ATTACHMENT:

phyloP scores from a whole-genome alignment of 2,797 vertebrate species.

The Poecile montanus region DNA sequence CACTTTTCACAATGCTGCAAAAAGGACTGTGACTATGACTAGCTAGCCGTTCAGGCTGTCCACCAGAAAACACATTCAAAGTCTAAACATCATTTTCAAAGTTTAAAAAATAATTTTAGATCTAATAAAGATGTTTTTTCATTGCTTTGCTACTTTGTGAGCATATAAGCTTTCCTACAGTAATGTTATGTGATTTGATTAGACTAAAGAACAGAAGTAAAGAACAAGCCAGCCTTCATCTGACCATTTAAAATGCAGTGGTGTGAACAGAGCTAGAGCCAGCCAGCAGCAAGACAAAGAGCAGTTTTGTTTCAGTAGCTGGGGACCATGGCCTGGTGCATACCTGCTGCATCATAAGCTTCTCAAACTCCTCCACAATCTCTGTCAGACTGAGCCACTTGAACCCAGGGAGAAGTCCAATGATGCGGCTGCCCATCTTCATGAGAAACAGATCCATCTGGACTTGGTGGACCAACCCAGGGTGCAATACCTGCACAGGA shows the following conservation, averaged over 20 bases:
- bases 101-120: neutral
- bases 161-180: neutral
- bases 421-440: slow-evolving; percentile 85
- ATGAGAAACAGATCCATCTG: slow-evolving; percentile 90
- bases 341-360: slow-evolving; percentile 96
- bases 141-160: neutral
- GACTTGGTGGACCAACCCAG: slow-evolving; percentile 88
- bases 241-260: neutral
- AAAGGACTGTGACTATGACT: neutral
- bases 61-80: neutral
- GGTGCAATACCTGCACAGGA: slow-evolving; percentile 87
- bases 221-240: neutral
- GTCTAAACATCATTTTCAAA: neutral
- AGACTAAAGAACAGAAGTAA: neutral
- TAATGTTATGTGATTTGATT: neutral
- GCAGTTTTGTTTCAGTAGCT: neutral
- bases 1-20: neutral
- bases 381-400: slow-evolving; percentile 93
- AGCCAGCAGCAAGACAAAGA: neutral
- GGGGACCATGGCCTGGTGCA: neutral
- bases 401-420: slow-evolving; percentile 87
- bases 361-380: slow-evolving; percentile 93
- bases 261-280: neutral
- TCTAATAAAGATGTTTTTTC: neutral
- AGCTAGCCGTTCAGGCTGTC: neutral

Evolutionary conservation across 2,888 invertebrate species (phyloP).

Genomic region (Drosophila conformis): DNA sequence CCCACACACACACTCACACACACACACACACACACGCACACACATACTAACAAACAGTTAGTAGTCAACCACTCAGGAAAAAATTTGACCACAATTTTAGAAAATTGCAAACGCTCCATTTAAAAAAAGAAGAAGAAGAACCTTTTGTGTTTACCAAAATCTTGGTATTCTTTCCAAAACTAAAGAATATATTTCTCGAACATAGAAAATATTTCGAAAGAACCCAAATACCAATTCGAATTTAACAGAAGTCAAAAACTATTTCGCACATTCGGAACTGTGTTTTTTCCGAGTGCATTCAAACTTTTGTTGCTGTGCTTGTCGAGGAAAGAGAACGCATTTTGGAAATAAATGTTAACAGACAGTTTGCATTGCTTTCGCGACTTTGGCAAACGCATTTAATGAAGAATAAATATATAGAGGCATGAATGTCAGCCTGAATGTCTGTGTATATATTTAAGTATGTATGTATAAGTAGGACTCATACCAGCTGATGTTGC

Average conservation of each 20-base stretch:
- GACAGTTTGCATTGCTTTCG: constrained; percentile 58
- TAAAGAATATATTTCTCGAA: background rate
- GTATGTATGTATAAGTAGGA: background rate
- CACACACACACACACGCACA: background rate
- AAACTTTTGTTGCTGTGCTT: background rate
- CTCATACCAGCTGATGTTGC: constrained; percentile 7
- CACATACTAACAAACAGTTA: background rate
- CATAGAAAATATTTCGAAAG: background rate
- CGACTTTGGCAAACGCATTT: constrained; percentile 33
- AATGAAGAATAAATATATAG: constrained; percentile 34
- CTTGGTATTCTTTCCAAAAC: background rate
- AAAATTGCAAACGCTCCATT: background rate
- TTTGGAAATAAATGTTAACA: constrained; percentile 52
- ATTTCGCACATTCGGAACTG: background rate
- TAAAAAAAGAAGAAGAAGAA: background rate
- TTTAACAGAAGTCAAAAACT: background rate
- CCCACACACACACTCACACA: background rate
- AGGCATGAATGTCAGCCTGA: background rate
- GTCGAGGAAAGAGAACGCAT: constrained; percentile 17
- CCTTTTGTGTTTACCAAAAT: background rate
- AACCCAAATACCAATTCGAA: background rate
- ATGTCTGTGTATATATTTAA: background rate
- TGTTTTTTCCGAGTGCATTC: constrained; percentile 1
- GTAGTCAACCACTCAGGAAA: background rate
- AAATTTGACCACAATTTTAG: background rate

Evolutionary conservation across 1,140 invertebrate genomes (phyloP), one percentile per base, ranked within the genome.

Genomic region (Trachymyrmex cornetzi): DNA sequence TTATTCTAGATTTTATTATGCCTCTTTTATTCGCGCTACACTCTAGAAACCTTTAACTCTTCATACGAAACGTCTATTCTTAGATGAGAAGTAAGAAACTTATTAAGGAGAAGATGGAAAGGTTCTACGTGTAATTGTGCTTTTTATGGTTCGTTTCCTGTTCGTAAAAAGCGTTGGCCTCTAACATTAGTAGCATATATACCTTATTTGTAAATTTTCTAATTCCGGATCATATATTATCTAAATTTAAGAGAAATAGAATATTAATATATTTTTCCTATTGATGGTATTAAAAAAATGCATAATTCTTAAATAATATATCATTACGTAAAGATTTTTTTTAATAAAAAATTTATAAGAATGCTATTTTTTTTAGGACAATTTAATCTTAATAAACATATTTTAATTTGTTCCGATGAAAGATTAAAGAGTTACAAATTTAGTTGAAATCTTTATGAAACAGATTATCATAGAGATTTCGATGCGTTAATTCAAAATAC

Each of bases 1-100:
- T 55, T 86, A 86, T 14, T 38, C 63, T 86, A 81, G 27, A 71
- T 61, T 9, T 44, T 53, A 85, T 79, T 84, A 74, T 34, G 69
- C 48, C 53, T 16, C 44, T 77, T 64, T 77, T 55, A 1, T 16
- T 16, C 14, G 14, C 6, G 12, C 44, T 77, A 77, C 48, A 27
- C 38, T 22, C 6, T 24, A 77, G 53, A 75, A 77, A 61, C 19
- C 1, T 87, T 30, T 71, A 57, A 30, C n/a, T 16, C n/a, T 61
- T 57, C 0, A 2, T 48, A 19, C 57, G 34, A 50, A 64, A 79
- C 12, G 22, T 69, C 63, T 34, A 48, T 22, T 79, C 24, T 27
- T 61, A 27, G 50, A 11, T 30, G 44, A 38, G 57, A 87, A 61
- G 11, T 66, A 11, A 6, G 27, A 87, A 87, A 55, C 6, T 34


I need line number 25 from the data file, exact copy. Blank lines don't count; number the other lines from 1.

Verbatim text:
- bases 261-280: neutral